Fig. 1. View of the Slow Loris carcass lying on its left side at the edge of the road.
Fig. 2. View of the section of Mandai Road where the Slow Loris carcass was found (at lower right corner of picture).
Photograph by Chan Sow Yan
Sunda Slow Loris (Nycticebus coucang) carcass along Mandai Road
Location, date and time: Singapore Island, Mandai Road near Orchidville plant nursery, on Ulu Sembawang side just before entrance of Lorong Lada Hitam; 6 July 2005; 0922 hrs.
Observation: The carcass of a loris, about 25 cm in head and body length, was found with no external injury at the side of the road.
Remarks: This example could have been hit by a motor vehicle and was assumed to have died the previous evening. It was collected and deposited in the Lee Kong Chian Natural History Museum at the National University of Singapore. This record is mentioned in Fam et al. (2014: 72) who also question the status of Slow Lorises on Singapore Island. As lorises were frequently traded through Singapore, the population there may consist partly of non-indigenous animals that had been abandoned.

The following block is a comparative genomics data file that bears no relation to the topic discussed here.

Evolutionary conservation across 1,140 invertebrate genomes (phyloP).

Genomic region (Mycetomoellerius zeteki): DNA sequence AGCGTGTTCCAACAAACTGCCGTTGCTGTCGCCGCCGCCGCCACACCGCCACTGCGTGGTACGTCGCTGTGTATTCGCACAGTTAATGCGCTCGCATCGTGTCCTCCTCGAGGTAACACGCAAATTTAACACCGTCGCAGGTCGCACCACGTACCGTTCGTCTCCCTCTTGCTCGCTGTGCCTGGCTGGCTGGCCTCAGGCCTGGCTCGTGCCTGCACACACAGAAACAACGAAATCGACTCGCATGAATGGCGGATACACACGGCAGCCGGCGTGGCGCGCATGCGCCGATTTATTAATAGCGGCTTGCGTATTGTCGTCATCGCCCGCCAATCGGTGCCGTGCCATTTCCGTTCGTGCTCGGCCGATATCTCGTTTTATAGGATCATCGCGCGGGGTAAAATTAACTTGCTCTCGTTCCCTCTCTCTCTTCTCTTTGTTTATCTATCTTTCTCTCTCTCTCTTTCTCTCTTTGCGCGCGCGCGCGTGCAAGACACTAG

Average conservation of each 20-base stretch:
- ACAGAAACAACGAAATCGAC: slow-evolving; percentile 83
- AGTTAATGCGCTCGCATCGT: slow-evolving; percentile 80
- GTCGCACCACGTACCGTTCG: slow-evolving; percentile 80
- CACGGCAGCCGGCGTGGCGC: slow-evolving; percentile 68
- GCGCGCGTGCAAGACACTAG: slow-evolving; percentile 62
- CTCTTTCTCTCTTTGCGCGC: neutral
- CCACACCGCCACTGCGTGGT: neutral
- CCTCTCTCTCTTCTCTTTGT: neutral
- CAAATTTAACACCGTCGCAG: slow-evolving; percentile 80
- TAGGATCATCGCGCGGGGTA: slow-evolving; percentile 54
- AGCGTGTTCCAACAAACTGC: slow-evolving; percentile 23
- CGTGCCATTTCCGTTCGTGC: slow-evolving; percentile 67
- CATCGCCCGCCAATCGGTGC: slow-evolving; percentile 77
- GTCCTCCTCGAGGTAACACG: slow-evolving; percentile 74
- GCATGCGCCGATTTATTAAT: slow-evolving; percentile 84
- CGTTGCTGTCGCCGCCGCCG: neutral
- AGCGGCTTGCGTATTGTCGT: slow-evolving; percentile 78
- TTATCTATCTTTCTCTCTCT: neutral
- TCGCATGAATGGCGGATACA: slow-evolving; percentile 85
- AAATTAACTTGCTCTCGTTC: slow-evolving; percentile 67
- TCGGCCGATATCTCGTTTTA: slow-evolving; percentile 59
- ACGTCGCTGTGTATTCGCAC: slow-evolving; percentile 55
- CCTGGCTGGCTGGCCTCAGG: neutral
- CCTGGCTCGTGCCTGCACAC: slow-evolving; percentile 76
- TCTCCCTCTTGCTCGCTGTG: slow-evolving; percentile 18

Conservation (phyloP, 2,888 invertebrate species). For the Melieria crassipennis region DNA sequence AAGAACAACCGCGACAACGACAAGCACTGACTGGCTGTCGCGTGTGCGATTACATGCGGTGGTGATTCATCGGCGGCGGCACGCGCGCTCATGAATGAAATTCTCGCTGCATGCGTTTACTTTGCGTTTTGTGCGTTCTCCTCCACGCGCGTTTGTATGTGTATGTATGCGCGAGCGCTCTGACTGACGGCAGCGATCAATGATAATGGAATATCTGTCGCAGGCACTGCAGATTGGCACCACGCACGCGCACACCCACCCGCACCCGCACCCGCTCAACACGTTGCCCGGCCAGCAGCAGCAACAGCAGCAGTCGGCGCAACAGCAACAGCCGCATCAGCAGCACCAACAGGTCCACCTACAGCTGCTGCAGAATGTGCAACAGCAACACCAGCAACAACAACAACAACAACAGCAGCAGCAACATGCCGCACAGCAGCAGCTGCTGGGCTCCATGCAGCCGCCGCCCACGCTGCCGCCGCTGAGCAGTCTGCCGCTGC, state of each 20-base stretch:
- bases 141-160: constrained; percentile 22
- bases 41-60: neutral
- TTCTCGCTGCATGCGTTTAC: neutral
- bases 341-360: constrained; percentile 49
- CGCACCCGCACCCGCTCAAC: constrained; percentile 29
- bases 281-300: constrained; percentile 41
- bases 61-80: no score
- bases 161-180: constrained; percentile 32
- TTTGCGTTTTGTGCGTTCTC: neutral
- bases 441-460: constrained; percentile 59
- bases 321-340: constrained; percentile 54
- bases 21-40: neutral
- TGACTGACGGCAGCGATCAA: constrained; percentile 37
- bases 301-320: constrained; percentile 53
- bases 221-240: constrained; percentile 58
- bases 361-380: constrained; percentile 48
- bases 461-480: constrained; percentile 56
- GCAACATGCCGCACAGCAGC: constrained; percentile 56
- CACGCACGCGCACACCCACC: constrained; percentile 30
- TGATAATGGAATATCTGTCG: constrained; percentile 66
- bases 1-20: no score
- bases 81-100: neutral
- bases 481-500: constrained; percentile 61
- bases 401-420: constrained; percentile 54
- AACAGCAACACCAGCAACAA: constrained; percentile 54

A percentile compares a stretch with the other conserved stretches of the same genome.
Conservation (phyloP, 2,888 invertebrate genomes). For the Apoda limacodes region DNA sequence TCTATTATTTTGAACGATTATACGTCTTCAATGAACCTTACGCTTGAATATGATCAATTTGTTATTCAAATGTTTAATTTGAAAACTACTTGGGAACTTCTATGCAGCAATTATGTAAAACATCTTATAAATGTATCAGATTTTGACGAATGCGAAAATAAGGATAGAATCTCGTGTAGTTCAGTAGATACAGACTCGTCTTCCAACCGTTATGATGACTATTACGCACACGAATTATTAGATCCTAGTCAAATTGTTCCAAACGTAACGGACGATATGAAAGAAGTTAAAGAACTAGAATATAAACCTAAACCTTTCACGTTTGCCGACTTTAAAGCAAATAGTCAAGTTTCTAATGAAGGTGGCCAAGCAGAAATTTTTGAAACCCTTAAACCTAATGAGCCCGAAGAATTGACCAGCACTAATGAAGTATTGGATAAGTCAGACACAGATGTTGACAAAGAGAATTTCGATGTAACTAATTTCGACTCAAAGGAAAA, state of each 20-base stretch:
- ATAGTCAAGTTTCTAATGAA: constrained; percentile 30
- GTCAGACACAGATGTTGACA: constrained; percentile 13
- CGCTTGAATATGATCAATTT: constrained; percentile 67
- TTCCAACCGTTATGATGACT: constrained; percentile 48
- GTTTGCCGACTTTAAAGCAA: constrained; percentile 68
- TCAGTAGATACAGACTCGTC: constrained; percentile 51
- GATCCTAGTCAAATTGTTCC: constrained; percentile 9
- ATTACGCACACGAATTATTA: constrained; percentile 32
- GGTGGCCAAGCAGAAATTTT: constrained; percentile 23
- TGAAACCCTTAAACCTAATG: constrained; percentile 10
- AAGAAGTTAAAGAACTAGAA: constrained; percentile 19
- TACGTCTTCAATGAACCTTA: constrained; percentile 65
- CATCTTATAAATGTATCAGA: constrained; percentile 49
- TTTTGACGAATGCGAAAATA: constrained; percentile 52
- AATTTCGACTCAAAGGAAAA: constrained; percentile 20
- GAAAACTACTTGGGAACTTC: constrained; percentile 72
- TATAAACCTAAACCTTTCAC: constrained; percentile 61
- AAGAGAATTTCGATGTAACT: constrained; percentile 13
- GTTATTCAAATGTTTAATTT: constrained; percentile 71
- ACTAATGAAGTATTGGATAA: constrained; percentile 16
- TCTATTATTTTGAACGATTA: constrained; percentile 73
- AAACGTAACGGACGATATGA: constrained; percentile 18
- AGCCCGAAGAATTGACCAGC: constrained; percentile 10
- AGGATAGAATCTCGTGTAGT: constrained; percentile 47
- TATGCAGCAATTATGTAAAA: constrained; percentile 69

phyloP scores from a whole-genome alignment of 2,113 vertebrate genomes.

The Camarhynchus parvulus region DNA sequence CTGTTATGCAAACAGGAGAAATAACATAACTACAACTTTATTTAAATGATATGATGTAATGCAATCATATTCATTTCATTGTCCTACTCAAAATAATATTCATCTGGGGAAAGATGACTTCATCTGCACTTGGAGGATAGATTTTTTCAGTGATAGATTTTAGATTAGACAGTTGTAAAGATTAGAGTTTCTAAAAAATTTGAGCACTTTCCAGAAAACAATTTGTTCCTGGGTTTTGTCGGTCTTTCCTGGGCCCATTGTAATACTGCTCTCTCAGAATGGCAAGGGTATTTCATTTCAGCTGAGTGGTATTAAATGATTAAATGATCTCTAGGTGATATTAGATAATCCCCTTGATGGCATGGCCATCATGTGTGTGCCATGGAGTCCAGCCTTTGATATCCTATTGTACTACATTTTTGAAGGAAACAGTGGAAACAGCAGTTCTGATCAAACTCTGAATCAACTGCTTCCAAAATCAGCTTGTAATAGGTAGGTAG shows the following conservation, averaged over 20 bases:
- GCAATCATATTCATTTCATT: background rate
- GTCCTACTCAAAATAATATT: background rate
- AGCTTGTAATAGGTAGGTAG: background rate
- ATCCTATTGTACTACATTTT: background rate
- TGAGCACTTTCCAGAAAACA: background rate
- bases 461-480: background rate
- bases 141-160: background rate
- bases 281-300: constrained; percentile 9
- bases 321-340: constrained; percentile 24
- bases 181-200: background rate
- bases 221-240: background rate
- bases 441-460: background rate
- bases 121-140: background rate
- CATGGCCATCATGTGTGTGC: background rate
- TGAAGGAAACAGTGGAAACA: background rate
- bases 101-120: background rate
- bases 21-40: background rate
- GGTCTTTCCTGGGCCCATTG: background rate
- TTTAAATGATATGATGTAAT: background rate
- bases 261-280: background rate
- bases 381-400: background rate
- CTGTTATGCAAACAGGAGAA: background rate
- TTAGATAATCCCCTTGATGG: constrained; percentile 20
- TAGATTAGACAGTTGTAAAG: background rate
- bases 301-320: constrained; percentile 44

Fam S. D., B. P. Y.-H. Lee & M. Shekelle, 2014. The conservation status of slow lorises Nycticebus spp. in Singapore. Endangered Species Research. 25: 69-77.
Miko, sub alpha male from Mandai B13 troop died this morning after being knocked down by a car. Heartbreaking to see a Long-tailed Macaque (Macaca fascicularis) you are very familiar with gone just like that. Could only dispose of his body which was lying in the middle lane. Thankful that vehicles slowed down instead of running over him again. I find myself constantly driving at the edge of my seat whenever i’m on Mandai Road. There are so much disturbances going on in Mandai with construction etc. I worry for all the native wildlife living there. They have been tolerating so much but it is taking its toll. RIP big boy.
Face-banded Crab (Perisesarma sp.) Mandai Mangrove, 4th October 2012
The Face-banded Crabs of Mandai Mangrove (and other mangrove habitats of Singapore) are among several mangrove inhabitants discussed at the upcoming 2013 Mandai Mangrove and Mudflat Workshop.
The presentations at this workshop will showcase the interdisciplinary importance of Mandai, and include botany, ecology, seagrass, crabs, bivalves, insects, birds, geography, geomorphology, sea level rise, biochemistry and management. More information about the programme is available here.
There are two species of Face-banded Crab in Singapore mangroves: Perisesarma indiarum and Perisesarma eumolpe.